Particulate Forest

Jennifer Ng (website)
University of Michigan, Taubman School of Architecture and Urban Planning
Propositions Studio
Faculty: Meredith Miller (website)


“…dust pervades us, and as much as it remains a nuisance – as a conveyor of destruction, hygienic obsessiveness, and historical change – dust in architecture contains a certain type of material and intellectual power that might be engaged, even as we try to wash it away.”
– David Gissen, Subnature

Particulate Forest is discursive exploration into the engagement of spatial configurations with ambient or imperceptible conditions of the atmosphere. Through the attraction of dust, exhaust, pollen and other waterborne particulates, the forest acts as a translational device to its milieu; directly observing the environmental composition it is situated within. The forest is composed of various types of material modules that possess specific means of collecting particulates including the use of electrostatic charge, humidity sensitive fabric, photovoltaics and phase change mediums. The placement of each fabric module is situated within either the surface screen or a revolved core, materiality is dependent on its altitude as well as location within the overall assembly. Over time, the joints between modules disintegrate under the weight of accumulated particulates and allow for the interaction between adjacent modules to transmute and alter the spatial experience within the forest. Through modes of indexing and accretion, the Particulate Forest partakes in an investigation of representing temporality and the force of pollution through cultural the physical degradation and ruination of materiality and space.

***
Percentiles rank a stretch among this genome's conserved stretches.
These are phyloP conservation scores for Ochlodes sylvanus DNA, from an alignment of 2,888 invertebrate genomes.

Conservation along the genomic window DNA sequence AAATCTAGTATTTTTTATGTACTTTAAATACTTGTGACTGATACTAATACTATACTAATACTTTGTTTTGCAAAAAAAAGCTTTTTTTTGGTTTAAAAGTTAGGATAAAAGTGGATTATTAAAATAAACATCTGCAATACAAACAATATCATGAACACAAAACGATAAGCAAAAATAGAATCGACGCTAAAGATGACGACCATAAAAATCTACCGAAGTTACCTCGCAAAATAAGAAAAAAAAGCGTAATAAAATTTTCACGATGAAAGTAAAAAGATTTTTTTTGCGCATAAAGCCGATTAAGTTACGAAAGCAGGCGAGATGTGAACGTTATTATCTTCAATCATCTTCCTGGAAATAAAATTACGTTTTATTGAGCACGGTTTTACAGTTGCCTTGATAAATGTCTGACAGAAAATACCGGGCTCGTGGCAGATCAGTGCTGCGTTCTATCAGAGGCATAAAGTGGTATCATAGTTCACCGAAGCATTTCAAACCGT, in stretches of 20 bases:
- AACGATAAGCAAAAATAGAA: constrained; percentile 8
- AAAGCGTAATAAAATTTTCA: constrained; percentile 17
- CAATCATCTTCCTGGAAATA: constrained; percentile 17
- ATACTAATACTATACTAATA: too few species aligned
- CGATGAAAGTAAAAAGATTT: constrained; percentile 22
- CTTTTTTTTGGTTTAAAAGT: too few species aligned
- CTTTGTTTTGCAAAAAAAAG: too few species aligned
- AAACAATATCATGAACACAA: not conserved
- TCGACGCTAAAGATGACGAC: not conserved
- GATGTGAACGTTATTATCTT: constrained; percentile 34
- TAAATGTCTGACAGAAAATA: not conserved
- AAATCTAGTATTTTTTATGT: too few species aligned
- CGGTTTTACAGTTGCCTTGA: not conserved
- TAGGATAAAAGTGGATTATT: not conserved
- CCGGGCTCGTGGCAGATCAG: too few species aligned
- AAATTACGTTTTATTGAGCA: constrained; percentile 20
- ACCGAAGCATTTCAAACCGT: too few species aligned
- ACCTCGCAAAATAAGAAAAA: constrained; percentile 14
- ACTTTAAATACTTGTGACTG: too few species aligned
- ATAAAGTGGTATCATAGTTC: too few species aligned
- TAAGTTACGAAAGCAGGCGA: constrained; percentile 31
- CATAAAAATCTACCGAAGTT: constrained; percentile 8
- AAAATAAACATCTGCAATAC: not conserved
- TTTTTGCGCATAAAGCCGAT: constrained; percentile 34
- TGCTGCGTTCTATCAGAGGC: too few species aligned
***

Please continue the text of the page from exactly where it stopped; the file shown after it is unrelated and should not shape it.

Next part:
Particulate Forest attempts to reframe pollution and dust as an expression of contemporary situation mediated through the iconographic symbol of “the ruin”. It is an investigation into the modes of material systems that register and index impalpable atmospheric conditions that is often wicked away or eliminated. The project looks to translate such phenomenon to form spatial elements that propels the engagement of both human and nonhuman agents.

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